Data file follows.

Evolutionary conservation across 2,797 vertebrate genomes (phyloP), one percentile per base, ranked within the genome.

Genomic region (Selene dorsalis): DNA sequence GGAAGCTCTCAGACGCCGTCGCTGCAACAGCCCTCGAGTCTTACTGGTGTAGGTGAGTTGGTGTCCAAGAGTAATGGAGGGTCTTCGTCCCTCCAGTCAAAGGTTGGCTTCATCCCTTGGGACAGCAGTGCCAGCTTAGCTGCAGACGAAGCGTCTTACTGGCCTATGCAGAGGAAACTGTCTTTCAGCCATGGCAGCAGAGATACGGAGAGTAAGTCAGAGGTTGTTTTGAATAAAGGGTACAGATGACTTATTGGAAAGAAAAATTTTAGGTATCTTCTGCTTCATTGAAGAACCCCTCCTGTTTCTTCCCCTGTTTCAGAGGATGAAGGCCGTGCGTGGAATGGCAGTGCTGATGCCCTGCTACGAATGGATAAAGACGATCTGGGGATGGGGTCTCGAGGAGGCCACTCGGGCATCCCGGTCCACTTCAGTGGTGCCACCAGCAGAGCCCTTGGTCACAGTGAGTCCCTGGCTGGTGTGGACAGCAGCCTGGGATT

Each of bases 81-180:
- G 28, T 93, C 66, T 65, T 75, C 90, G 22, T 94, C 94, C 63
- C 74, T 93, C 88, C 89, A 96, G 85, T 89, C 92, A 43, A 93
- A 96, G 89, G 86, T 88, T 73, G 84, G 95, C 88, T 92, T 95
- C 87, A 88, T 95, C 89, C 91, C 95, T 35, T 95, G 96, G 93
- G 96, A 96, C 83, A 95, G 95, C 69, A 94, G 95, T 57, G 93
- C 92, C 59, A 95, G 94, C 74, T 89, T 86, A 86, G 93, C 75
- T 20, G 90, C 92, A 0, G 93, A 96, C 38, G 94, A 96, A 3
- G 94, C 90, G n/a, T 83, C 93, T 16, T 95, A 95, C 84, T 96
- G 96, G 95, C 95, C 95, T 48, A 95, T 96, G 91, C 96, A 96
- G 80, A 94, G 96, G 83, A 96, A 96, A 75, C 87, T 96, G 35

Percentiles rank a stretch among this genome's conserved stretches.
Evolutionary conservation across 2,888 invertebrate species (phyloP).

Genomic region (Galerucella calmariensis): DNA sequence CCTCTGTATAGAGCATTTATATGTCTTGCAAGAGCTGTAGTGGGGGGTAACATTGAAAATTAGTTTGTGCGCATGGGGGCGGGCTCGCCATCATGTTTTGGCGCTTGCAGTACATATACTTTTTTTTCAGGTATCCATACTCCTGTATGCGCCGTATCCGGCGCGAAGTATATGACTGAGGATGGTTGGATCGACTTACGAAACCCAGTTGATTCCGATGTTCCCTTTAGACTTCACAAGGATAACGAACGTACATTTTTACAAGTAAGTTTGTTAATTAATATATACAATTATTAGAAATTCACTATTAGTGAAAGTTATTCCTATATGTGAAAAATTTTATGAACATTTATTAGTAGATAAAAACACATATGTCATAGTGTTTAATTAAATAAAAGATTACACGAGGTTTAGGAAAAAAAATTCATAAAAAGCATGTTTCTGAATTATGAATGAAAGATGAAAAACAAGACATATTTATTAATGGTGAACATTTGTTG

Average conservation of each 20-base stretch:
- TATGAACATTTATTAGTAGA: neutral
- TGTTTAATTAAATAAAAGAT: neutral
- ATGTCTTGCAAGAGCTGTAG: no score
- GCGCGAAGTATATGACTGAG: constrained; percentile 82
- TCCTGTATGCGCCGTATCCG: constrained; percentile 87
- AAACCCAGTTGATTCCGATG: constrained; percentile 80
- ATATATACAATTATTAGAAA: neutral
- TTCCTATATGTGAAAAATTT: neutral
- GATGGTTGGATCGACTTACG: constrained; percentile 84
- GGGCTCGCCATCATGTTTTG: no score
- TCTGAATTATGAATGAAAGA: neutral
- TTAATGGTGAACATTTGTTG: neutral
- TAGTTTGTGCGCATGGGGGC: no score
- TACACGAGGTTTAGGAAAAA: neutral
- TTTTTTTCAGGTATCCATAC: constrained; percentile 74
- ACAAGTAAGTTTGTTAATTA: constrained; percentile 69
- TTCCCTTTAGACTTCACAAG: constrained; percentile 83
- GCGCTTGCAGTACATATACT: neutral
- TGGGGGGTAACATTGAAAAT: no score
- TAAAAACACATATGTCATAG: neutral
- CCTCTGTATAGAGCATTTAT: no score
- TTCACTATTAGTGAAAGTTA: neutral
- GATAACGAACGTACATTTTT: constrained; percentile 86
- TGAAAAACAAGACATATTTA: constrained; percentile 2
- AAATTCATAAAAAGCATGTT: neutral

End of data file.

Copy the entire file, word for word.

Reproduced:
Evolutionary conservation across 2,797 vertebrate genomes (phyloP), one percentile per base, ranked within the genome.

Genomic region (Selene dorsalis): DNA sequence GGAAGCTCTCAGACGCCGTCGCTGCAACAGCCCTCGAGTCTTACTGGTGTAGGTGAGTTGGTGTCCAAGAGTAATGGAGGGTCTTCGTCCCTCCAGTCAAAGGTTGGCTTCATCCCTTGGGACAGCAGTGCCAGCTTAGCTGCAGACGAAGCGTCTTACTGGCCTATGCAGAGGAAACTGTCTTTCAGCCATGGCAGCAGAGATACGGAGAGTAAGTCAGAGGTTGTTTTGAATAAAGGGTACAGATGACTTATTGGAAAGAAAAATTTTAGGTATCTTCTGCTTCATTGAAGAACCCCTCCTGTTTCTTCCCCTGTTTCAGAGGATGAAGGCCGTGCGTGGAATGGCAGTGCTGATGCCCTGCTACGAATGGATAAAGACGATCTGGGGATGGGGTCTCGAGGAGGCCACTCGGGCATCCCGGTCCACTTCAGTGGTGCCACCAGCAGAGCCCTTGGTCACAGTGAGTCCCTGGCTGGTGTGGACAGCAGCCTGGGATT

Each of bases 81-180:
- G 28, T 93, C 66, T 65, T 75, C 90, G 22, T 94, C 94, C 63
- C 74, T 93, C 88, C 89, A 96, G 85, T 89, C 92, A 43, A 93
- A 96, G 89, G 86, T 88, T 73, G 84, G 95, C 88, T 92, T 95
- C 87, A 88, T 95, C 89, C 91, C 95, T 35, T 95, G 96, G 93
- G 96, A 96, C 83, A 95, G 95, C 69, A 94, G 95, T 57, G 93
- C 92, C 59, A 95, G 94, C 74, T 89, T 86, A 86, G 93, C 75
- T 20, G 90, C 92, A 0, G 93, A 96, C 38, G 94, A 96, A 3
- G 94, C 90, G n/a, T 83, C 93, T 16, T 95, A 95, C 84, T 96
- G 96, G 95, C 95, C 95, T 48, A 95, T 96, G 91, C 96, A 96
- G 80, A 94, G 96, G 83, A 96, A 96, A 75, C 87, T 96, G 35

Percentiles rank a stretch among this genome's conserved stretches.
Evolutionary conservation across 2,888 invertebrate species (phyloP).

Genomic region (Galerucella calmariensis): DNA sequence CCTCTGTATAGAGCATTTATATGTCTTGCAAGAGCTGTAGTGGGGGGTAACATTGAAAATTAGTTTGTGCGCATGGGGGCGGGCTCGCCATCATGTTTTGGCGCTTGCAGTACATATACTTTTTTTTCAGGTATCCATACTCCTGTATGCGCCGTATCCGGCGCGAAGTATATGACTGAGGATGGTTGGATCGACTTACGAAACCCAGTTGATTCCGATGTTCCCTTTAGACTTCACAAGGATAACGAACGTACATTTTTACAAGTAAGTTTGTTAATTAATATATACAATTATTAGAAATTCACTATTAGTGAAAGTTATTCCTATATGTGAAAAATTTTATGAACATTTATTAGTAGATAAAAACACATATGTCATAGTGTTTAATTAAATAAAAGATTACACGAGGTTTAGGAAAAAAAATTCATAAAAAGCATGTTTCTGAATTATGAATGAAAGATGAAAAACAAGACATATTTATTAATGGTGAACATTTGTTG

Average conservation of each 20-base stretch:
- TATGAACATTTATTAGTAGA: neutral
- TGTTTAATTAAATAAAAGAT: neutral
- ATGTCTTGCAAGAGCTGTAG: no score
- GCGCGAAGTATATGACTGAG: constrained; percentile 82
- TCCTGTATGCGCCGTATCCG: constrained; percentile 87
- AAACCCAGTTGATTCCGATG: constrained; percentile 80
- ATATATACAATTATTAGAAA: neutral
- TTCCTATATGTGAAAAATTT: neutral
- GATGGTTGGATCGACTTACG: constrained; percentile 84
- GGGCTCGCCATCATGTTTTG: no score
- TCTGAATTATGAATGAAAGA: neutral
- TTAATGGTGAACATTTGTTG: neutral
- TAGTTTGTGCGCATGGGGGC: no score
- TACACGAGGTTTAGGAAAAA: neutral
- TTTTTTTCAGGTATCCATAC: constrained; percentile 74
- ACAAGTAAGTTTGTTAATTA: constrained; percentile 69
- TTCCCTTTAGACTTCACAAG: constrained; percentile 83
- GCGCTTGCAGTACATATACT: neutral
- TGGGGGGTAACATTGAAAAT: no score
- TAAAAACACATATGTCATAG: neutral
- CCTCTGTATAGAGCATTTAT: no score
- TTCACTATTAGTGAAAGTTA: neutral
- GATAACGAACGTACATTTTT: constrained; percentile 86
- TGAAAAACAAGACATATTTA: constrained; percentile 2
- AAATTCATAAAAAGCATGTT: neutral